To grow their economies, the primary producers of migrants must figure out how to step up the chain onto the platform of significant value addition. The international economic system is often stacked up against them. Europe’s Economic Partnership Agreement (EPA) with Africa isa, in spite of arguments to the contrary, one instrument used to maintain the system.
Migrants from around the world keep knocking on the doors of fortress Europe! Many of them come from Africa. Their numbers are inversely related to the rates of growth of the economies of their countries of origin. In other words, there is a direct correlation between the economic performance of these countries and the pressure on potential migrants to seek the greener pastures of Europe. The link between those two outcomes – growth performance and migration increases – is a term that economists can hardly describe: hope! The more hope a citizen can find at home, the less likely he or she is to venture into the world.
An effective response to migration will demand that a global economic system be designed to bring hope to citizens everywhere. The question that lies beyond economic theories and political wish lists is this: does anybody want to fight for and see a change in the global system? Is Europe capable of doing violence to itself and agreeing to Africa’s need to add value to a its raw materials? Can this be an objective of the EPA? Every one percent of value addition could result in hundreds of thousands fewer “poor” Africans tying to cross the Mediterranean each year. Is Europe willing to trade the advantages of cheap raw materials for the comfort of keeping out bothersome migrants? That, is the question!.
The answer is not going to be simple. One way to begin the process is by ensuring that African countries get the leaders they want and deserve through the electoral process. What does that have to do with anything, the innocent citizen of Dortmund may ask. The simple answer from the pen-pal in Abidjan: “well, we have never had the joy and satisfaction of holding free and fair elections in Côte d’Ivoire without some form of interference from Paris and the Patronat in France”. That is the reality and essence of France-Afrique – a concept of political and economic relations that every African has grown to abhor. Will it be any different in the next elections?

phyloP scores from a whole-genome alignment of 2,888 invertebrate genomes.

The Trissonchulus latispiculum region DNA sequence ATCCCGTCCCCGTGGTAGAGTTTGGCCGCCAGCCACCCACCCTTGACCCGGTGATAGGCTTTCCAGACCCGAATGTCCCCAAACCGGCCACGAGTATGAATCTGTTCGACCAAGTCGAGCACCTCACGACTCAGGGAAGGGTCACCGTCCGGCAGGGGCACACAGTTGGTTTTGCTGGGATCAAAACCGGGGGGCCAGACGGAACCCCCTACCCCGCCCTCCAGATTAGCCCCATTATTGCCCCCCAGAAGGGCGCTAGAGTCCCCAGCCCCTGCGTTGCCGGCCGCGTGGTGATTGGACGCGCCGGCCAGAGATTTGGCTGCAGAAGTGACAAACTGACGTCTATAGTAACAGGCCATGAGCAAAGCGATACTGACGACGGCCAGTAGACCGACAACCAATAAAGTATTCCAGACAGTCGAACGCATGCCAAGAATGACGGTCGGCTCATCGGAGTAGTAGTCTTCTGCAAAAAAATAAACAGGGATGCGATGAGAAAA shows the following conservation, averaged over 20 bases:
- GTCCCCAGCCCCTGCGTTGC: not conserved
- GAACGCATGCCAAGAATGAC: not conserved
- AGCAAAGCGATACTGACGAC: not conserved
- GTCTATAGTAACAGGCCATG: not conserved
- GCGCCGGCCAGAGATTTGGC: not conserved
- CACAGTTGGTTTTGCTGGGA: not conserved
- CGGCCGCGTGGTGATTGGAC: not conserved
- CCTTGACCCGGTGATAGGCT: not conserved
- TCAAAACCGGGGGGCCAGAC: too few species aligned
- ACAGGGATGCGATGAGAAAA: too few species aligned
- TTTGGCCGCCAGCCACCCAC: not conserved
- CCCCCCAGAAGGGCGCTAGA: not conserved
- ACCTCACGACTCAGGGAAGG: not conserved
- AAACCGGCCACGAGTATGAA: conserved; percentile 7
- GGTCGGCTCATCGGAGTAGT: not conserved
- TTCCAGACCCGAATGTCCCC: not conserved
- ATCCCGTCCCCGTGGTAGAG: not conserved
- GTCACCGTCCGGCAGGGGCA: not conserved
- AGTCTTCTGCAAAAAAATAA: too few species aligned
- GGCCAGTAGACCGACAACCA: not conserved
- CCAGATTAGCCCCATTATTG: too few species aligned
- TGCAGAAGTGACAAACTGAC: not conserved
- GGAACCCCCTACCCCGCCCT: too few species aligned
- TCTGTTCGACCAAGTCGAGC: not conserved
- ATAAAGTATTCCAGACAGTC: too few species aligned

There are some critical elections planned in a number of African countries over the next twelve months, from Kenya with its ethnic-driven search for decisive leadership, through Sierra Leone with its desire to affirm its democratic credentials, to Cameroon with its hope to finally dismantle a decades-old gerontocracy and bring in new leaders with new ideas in governance. Elections are an opportunity to redefine national priorities, debate policy options, and adopt or discard programs that deliver (or not) desired results. In many African countries, these opportunities are often lost, not because political aspirants do not seek them but because of external forces that force particular outcomes in the elections.
Europe could join the rest of the international community and help Africa’s vibrant young demographic find true and committed leaders, or play the game the way it has always been played, leaving these countries with leaders that are more beholden to the international system than to the welfare of their people. The immigration crisis of this century must be seen through the prism of that nexus of economic growth and poverty reduction, free and fair elections and contained immigration.